Argument: Progressive taxation helps combat excessive CEO pay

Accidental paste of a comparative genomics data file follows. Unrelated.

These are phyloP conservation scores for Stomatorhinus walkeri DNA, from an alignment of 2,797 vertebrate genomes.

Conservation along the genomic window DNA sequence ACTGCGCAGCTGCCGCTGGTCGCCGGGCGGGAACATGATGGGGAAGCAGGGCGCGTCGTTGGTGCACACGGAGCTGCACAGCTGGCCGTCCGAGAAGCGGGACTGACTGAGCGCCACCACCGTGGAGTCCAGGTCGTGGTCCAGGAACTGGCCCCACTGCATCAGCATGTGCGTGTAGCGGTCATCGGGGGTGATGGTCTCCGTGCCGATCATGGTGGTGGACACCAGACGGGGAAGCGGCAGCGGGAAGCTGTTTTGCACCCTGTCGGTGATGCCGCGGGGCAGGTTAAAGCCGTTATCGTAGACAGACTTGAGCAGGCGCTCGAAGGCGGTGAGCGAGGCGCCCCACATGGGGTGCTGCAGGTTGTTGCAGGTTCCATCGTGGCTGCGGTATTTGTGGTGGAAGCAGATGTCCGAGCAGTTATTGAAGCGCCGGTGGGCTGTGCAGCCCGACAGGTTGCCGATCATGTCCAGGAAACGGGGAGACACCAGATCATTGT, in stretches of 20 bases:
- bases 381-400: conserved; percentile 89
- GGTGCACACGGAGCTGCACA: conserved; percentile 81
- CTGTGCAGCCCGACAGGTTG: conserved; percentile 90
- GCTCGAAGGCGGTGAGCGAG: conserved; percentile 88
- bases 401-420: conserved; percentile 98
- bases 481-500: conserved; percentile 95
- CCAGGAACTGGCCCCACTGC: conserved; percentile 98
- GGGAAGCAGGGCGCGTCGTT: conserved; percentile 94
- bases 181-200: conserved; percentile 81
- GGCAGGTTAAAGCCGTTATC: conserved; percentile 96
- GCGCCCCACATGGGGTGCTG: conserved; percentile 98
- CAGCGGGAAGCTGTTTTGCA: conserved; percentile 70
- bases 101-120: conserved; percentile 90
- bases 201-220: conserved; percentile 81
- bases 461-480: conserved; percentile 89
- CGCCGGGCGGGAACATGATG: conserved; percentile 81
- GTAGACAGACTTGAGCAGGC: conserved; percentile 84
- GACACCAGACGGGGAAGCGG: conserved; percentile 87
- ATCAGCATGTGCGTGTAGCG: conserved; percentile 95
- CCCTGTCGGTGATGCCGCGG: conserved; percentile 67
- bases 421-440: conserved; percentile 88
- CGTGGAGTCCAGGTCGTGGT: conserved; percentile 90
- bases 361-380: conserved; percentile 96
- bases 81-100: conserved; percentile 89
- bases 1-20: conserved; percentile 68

Richard Denniss "The case for a new top tax rate". Australia Institute. October 2008 - 1. Introduction Until recently, the idea that executive salaries might be ‘too high’ was dismissed as evidence that the proponent didn’t understand how the ‘global market for talent’ works. In the wake of the global financial crisis, however, limiting executive salaries is increasingly seen as being evidence of good common sense. The Prime Minister, Kevin Rudd, has recently called for an end to ‘extreme capitalism’ and has proposed to rein in ‘excessive’ executive remuneration. Mr Rudd recently announced that: APRA will now develop a template, not just for this nation for the future but also for examination by the G20 and other international institutions, of how excessive executive compensation can be reined in (cited in Coorey 2008). This paper discusses the benefits of introducing a new tax threshold specifically aimed at very high income earners. It argues that the current top tax rate of 45 per cent, which applies to incomes of over $180,000 per year, is inadequate in a corporate environment where CEOs can be paid very large salaries indeed, for example Macquarie Bank’s Allan Moss, who received more than $33,000,000 in 2007, or nearly $130,000 per day.